SEMS II has transformed how the offshore oil and gas industry works, including how hazards are identified and addressed.
The impact of the 2010 Deepwater Horizon incident – in which 11 workers on board the Deepwater Horizon drilling rig were killed when BP Plc’s Macondo well blew out – continues to reverberate across the oil and gas industry. In April of this year, the Bureau of Safety and Environmental Enforcement (BSEE) announced new oil well control rules to prevent another incident like Deepwater Horizon from occurring. Last fall, BP was ordered to pay more than $20 billion in criminal and civil penalties and clean-up costs, making the settlement the largest corporate settlement of its kind in U.S. history. The rig’s owner, Transocean, and well partner Anadarko Petroleum Corp. also faced litigation and fines over the incident.
Deepwater Horizon – a saga to be retold in a movie debuting later this year – also has impacted how audits of offshore oil and gas operations are conducted, and how hazards are mitigated.
Quality Health Safety
and Environment Service
Safety and Environmental Management Systems (SEMS II), which includes 17 elements that oil and gas operators must address in offshore operations, have profoundly impacted how oil and gas companies approach operations, Brady Austin, Quality Health Safety and Environment Service Line Owner with engineering, technical and business services firm Lloyd’s Register, told Rigzone. SEMS II, a non-traditional, performance-based tool used for integrating and managing offshore operations, was created to enhance the safety of operations by reducing the frequency and severity of accidents, according to a statement on BSEE’s website. Currently, SEMS II applies only to operators and lessees in U.S. waters.
Under this new management program structure, oil and gas operators must have in place a safety environmental management system that address elements such as management of change, with objectives and metrics, so that auditors can ensure that companies are actually addressing the elements laid out in SEMS II.
Instead of conducting audits themselves, operators are required to have audits conducted every three years by independent audit service providers certified by the Center for Offshore Safety (COS). During these audits, hazard analysis of offshore facilities and operations is conducted. If hazards are identified, risk barriers must be implemented to prevent an incident from occurring. Insights gathered from audits about what oil and gas companies are getting right - and what needs work - are fed back into the oil and gas industry through COS.
This new process is creating a cultural shift in the oil and gas industry, Austin said.
Another cultural shift is the vast improvement of correspondence and collaboration taking place between companies and regulators regarding SEMS II. BSEE is at every meeting Austin has been to; it’s rare not to see them there, he noted. BSEE is not necessarily telling oil and gas companies how to do things, but offering advice to companies when they see a need to steer them back on track.
“The wall between regulators and industry has disappeared,” since the introduction of SEMS II, Austin said.
SEMS II came out of a request by BSEE’s predecessor agency, the U.S. Minerals Management Service (MMS), to address how safety environmental management systems are implemented. In its investigation of Deepwater Horizon, MMS concluded the ineffective implementation of a safety environmental management system played a role in the deadly offshore rig explosion.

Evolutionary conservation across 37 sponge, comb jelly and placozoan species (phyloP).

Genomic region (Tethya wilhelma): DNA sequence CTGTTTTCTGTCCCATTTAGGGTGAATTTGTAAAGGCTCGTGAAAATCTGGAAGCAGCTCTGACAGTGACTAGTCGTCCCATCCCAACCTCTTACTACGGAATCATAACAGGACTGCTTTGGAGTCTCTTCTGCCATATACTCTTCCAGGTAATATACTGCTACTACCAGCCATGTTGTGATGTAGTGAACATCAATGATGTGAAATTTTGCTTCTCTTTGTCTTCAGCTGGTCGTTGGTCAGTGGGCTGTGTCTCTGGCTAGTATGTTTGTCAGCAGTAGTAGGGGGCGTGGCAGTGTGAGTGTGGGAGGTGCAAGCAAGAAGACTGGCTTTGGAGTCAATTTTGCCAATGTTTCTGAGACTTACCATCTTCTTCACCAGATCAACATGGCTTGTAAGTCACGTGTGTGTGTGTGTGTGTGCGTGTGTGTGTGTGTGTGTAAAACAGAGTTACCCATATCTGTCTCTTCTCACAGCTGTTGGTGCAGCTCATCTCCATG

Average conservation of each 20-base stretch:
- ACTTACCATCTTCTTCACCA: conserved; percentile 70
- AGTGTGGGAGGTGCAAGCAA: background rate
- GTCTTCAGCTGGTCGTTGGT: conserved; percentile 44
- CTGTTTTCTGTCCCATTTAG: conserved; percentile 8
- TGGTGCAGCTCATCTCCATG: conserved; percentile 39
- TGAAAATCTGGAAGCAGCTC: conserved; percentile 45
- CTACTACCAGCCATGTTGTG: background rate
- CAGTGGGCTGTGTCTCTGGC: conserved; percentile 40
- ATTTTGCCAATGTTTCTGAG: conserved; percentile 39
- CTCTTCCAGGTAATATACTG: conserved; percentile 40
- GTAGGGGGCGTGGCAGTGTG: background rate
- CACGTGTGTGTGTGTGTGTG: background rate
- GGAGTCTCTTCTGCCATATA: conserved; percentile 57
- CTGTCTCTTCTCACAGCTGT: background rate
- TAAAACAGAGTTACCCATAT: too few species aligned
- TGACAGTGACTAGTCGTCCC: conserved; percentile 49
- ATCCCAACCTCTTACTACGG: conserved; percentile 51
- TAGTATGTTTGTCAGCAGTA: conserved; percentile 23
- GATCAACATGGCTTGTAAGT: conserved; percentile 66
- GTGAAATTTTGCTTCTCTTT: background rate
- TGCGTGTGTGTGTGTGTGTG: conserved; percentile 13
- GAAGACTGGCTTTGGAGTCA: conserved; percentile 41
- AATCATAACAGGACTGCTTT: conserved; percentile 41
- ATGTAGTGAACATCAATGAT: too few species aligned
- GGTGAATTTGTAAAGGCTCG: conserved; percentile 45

The oil and gas industry responded by turning to the existing American Petroleum Institute Recommended Practice 75. This document, originally written following the 1988 Piper Alpha incident in the UK when 167 oil workers were killed, would provide the foundation for SEMS II, Austin said.
Committees and workgroups from BSEE, COS, International Association of Drilling Contractors, and operators are currently involved in revising this document. The biggest change taking place for API RP 75 is that contractors are participating in the rewrite. Austin said the biggest improvement that he sees coming out of SEMS II is operators will be better-positioned to ensure contractors are conducting safe operations. This is critical because typically, around 10 percent of work on an offshore project is done by the operator, while 90 percent is conducted by the contractor. In some cases, an operator may not have any of its personnel at a facility.
“There is a push in industry for contractors to get their SEMS II programs in place,” said Austin. “It’s not required by regulations at this time, but can be required under a contract. If a contractor has a SEMS II program and goes through the same program that operators do, it can save contractors a considerable amount of money.”
For projects, operators have to bridge their management system to the contractor’s management system, Austin explained. The bridging process could be as simple as an operator and contractor deciding to completely use one management system. But in some cases, a fit-for-purpose, or blend of operator and contractor systems are used, personnel will need to be retrained to work under the new system. This can add to costs, or even result in a contractor losing out on work if they don’t have a SEMS II certification and audits.
The performance audit process involves an enormous amount of resources for both operators and contractors. Operators, who may have 30 to 40 contractors working on their projects, have to conduct audits on all these companies to ensure all these contractors are meeting their goals. Some contractors may be audited by operators 20 to 30 times a year, answering the same questions each time.
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